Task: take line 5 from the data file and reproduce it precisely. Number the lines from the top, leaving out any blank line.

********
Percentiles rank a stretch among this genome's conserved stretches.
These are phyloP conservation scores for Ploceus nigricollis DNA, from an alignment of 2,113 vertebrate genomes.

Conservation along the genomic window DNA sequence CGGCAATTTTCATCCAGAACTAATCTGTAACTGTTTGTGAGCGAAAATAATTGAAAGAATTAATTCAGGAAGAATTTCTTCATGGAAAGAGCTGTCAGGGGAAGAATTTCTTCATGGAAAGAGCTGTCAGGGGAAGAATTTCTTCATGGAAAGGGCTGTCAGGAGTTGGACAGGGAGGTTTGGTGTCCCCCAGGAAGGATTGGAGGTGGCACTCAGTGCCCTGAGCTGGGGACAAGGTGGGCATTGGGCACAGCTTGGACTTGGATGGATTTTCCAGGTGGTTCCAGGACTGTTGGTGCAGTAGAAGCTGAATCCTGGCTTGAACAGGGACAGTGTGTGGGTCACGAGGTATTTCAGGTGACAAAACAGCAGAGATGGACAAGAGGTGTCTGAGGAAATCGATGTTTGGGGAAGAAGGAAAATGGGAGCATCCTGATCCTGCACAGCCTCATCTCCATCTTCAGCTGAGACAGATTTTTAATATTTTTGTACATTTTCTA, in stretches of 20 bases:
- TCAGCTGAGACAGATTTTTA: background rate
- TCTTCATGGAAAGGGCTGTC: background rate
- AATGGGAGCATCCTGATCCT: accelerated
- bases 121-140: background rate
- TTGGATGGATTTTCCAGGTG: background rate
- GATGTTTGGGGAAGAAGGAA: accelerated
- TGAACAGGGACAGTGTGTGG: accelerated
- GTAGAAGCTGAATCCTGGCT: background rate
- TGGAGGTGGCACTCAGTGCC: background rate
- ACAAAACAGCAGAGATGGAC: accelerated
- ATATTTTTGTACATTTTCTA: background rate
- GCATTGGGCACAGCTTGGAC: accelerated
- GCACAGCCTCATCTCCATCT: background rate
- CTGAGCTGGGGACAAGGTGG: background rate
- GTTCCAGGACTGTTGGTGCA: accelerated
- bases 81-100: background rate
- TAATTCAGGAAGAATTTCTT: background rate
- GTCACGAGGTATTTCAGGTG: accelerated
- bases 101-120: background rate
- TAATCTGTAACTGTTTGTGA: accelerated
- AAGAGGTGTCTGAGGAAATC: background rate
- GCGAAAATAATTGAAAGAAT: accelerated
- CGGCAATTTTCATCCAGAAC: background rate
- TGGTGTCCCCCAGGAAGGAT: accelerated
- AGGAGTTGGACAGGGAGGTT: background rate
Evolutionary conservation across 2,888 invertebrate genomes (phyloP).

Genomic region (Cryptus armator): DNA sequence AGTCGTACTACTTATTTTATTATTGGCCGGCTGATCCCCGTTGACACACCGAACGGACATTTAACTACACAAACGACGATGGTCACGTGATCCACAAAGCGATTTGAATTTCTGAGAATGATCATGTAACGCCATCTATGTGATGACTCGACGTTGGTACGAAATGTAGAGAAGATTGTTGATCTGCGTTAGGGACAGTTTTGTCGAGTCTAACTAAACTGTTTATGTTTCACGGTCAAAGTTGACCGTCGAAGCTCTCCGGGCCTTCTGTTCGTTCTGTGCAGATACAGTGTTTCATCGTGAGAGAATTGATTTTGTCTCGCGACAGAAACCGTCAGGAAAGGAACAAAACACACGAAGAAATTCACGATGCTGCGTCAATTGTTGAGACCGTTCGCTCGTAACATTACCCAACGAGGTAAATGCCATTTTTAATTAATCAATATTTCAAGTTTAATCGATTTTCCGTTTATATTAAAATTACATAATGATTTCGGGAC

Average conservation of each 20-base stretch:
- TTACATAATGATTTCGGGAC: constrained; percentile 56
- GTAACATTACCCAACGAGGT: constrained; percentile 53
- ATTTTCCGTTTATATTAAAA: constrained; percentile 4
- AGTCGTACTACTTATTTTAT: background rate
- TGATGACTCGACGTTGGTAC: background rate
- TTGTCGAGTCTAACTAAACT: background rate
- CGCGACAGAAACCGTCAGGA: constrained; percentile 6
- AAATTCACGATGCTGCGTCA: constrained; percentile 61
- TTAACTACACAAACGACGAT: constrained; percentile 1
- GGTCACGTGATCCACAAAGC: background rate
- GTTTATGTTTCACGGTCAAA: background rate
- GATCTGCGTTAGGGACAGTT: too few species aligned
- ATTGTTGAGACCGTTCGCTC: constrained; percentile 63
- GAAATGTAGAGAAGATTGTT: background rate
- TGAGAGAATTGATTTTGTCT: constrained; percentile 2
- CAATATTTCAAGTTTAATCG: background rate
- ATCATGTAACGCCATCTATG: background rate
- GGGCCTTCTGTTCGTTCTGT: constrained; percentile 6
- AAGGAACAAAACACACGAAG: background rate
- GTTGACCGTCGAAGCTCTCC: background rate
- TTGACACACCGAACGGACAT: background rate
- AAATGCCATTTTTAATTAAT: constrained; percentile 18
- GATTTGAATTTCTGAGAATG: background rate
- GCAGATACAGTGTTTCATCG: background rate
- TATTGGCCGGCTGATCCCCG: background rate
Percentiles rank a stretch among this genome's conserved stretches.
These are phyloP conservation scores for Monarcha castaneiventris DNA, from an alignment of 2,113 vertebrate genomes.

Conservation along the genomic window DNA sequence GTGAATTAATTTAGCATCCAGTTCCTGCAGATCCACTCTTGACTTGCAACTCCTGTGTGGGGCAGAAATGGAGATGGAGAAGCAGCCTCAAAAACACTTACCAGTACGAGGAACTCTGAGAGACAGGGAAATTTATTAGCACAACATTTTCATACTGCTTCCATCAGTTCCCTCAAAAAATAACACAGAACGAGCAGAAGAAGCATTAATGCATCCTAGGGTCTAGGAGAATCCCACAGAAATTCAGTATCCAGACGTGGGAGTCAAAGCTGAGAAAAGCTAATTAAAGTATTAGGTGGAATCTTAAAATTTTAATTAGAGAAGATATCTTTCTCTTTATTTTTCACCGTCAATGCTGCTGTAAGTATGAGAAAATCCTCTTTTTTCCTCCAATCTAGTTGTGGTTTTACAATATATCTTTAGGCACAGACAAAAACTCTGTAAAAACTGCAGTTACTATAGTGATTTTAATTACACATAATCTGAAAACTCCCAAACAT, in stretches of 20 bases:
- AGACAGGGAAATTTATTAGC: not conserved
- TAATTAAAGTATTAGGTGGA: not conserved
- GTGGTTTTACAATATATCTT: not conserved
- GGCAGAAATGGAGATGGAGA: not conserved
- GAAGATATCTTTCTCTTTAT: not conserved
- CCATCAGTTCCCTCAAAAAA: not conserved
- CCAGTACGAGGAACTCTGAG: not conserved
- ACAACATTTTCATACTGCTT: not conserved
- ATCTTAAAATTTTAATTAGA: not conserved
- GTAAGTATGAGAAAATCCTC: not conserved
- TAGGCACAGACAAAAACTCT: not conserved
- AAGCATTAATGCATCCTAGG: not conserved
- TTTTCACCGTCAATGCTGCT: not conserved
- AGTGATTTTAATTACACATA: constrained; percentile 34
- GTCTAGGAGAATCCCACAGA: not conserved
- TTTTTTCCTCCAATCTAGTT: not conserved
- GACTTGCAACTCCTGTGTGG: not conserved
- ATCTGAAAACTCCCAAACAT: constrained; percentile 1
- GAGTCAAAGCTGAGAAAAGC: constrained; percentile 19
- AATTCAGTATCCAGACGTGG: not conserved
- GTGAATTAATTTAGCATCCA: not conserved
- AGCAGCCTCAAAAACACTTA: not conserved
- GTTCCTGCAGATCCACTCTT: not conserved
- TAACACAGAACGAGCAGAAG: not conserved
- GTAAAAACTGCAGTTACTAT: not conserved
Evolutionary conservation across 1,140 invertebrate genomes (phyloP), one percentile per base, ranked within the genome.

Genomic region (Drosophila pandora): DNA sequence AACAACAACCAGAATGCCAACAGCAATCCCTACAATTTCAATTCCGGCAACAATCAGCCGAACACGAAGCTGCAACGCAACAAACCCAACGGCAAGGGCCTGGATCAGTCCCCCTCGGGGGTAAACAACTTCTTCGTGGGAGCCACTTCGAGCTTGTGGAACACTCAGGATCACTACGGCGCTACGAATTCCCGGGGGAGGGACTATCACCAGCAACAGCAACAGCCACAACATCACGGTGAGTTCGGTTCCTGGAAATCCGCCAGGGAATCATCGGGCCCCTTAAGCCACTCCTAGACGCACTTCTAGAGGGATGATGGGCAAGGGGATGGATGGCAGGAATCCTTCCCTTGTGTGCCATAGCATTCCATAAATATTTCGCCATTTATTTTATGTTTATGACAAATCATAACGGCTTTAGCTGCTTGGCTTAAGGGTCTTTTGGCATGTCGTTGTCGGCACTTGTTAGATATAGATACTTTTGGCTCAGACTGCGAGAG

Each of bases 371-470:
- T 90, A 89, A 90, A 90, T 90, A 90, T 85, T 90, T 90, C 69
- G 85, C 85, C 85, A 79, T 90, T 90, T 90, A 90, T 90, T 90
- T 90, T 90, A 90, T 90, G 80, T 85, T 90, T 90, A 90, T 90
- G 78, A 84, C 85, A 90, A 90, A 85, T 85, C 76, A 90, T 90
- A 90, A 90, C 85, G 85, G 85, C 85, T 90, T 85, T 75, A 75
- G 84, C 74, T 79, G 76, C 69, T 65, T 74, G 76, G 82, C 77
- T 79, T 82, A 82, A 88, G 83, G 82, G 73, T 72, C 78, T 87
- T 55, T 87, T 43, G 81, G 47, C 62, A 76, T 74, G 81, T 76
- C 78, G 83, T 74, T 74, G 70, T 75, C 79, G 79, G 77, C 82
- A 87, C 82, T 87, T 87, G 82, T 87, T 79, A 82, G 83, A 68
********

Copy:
- TCTTCATGGAAAGGGCTGTC: background rate